Igniting Young Minds

At What Price? Measuring the Worth of a Christian Education

By Dr. Cy J. Smith

November 29, 2017

 At What Price? Measuring the Worth of a Christian Education

 In August this year, a kindergarten teacher at a California public school led an in-class discussion on transgenderism that included a “gender reveal” for a little boy who was transitioning to a girl. Despite the fact that parents were upset, school leaders informed them that they were not allowed to opt-out and that the state did not require them to notify parents in advance. 

 In September of this year, a second grade teacher at Mansfield Christian led one of her new students to Christ.  The young child was overheard talking with another new student and said, “I go to church, but no one ever told me how to get Jesus into my life, so I talked with Mrs. Hughes and I did it!  It was kinda’ cool!”  These parents were delighted for their child and very grateful for the personal impact of Christian education on their family. For them, Christian education has proven priceless.

 How can we measure the worth of such experiences? MCS operates under the conviction that the education of children must be done by teachers whose primary goals are the salvation and discipleship of the next generation.  Working together with parents, the teacher’s single-minded focus is training their children to become mature followers of Christ. 

 In every area, students observe their teachers closely and they begin to see the world from the teacher’s perspective.  Jesus made this very clear in Luke 6:40: “The disciple is not above his teacher, but everyone who is trained will be like his teacher.”  With this in mind, consider what one of our sixth-grade students said at the school banquet in October:

“No matter how much we are told what is in the Bible, it is still a personal decision to make our faith our own.  The teachers here care about us on a personal basis, and want to help us have a great relationship with God.  No matter what class we are in, or what material we are talking about, if we have a prayer request or question about our faith, the teachers take the time to answer our questions and pray for us personally.  We as students aren’t just sent here for education, we are also here for the spectacular relationships our teachers and peers provide.”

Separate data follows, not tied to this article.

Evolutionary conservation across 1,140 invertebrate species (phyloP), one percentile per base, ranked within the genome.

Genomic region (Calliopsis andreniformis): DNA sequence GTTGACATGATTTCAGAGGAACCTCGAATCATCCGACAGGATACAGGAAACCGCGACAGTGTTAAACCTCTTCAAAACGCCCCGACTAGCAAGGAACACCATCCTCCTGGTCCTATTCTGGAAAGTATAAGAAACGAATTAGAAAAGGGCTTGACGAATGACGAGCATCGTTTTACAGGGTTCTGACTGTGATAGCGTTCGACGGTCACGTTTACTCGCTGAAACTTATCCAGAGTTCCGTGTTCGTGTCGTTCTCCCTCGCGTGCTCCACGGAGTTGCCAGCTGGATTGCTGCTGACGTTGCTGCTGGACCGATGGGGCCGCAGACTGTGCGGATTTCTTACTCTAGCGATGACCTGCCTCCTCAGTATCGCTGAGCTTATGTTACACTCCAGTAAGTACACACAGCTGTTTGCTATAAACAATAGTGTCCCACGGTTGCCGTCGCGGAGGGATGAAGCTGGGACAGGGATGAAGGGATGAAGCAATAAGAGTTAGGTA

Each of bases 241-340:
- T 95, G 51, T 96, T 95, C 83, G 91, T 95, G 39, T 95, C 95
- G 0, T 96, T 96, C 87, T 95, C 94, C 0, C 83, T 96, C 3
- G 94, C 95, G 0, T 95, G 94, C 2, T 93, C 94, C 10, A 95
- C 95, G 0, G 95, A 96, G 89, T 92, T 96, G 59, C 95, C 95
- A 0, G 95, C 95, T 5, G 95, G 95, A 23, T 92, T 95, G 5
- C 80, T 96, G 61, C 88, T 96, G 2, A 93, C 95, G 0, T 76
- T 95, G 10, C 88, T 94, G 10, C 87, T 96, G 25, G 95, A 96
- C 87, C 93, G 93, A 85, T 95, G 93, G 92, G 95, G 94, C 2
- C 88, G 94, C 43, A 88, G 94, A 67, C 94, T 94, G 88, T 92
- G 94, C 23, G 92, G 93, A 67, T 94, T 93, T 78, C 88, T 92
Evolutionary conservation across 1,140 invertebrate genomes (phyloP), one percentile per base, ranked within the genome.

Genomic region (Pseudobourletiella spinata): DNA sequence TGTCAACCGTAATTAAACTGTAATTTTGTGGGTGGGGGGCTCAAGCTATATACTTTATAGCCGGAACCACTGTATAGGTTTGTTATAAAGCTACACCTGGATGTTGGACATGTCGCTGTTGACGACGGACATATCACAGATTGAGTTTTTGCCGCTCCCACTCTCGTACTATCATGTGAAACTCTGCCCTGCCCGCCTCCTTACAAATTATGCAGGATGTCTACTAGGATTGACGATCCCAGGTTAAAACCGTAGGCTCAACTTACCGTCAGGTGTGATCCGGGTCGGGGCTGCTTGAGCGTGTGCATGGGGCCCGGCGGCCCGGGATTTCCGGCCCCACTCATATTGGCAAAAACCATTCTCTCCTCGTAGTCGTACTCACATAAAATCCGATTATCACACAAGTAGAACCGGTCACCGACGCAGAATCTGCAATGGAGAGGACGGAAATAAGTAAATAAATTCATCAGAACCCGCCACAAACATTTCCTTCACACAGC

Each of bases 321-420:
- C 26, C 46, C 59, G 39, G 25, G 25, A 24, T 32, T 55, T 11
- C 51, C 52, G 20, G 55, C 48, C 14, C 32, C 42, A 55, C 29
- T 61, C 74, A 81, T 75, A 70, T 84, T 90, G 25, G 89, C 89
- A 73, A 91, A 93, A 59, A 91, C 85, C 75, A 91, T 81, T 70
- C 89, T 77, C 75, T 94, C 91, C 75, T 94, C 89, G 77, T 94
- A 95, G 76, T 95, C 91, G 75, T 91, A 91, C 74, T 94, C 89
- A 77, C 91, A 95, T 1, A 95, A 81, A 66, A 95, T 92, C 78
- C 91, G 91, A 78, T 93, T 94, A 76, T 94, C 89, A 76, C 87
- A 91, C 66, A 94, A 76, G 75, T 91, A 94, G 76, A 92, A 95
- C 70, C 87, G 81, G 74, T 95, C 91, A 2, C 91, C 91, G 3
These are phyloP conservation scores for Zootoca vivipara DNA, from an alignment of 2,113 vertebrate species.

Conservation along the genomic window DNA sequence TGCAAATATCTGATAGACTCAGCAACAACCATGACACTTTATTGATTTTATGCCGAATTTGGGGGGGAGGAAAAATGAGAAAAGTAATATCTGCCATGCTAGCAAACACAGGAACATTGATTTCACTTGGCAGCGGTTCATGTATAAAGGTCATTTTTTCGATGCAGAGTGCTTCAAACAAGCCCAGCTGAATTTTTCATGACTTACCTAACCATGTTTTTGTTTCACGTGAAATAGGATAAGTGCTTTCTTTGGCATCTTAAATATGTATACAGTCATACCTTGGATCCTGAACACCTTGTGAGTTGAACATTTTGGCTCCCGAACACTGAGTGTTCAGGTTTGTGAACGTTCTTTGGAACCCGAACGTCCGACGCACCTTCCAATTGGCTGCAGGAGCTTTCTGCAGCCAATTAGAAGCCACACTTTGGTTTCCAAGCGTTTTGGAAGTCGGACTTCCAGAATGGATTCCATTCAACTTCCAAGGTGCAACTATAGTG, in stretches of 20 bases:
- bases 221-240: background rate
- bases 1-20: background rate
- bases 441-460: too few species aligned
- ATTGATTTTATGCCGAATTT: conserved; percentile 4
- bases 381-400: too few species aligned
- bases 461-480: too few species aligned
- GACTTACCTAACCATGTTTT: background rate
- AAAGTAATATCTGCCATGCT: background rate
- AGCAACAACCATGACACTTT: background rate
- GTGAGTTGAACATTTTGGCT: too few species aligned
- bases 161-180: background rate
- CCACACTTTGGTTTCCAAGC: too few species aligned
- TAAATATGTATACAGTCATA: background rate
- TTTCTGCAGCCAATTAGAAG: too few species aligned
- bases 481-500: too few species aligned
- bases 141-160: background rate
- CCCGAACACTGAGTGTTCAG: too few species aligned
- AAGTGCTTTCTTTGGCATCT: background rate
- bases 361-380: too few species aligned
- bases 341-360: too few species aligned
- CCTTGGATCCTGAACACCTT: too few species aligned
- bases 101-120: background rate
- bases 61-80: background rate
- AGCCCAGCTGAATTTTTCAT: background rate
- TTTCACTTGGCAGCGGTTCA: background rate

This young student, at the tender age of 12, is already grasping both our vision and our values, that is, what must change and what must never change.  No greater challenge confronts us than to navigate the tension between remaining true to the Eternal, while being relevant in this age. We must provide innovative and timely approaches to learning that meet both student needs and parents expectations.  With the same vigor however, we must not shy away from our mission and make it very clear who we are, what we believe, and why we believe it.  We absolutely must not drift from our mission because young people desperately need us to be true to who we are – and always have been.

 We measure the worth of Christian education one life at a time, and each life is a priceless creation of God Himself.  This is an excellent time of year to thank our teachers, staff, and administrators for their commitment to training and mentoring our children.  

 Dr. Cy Smith



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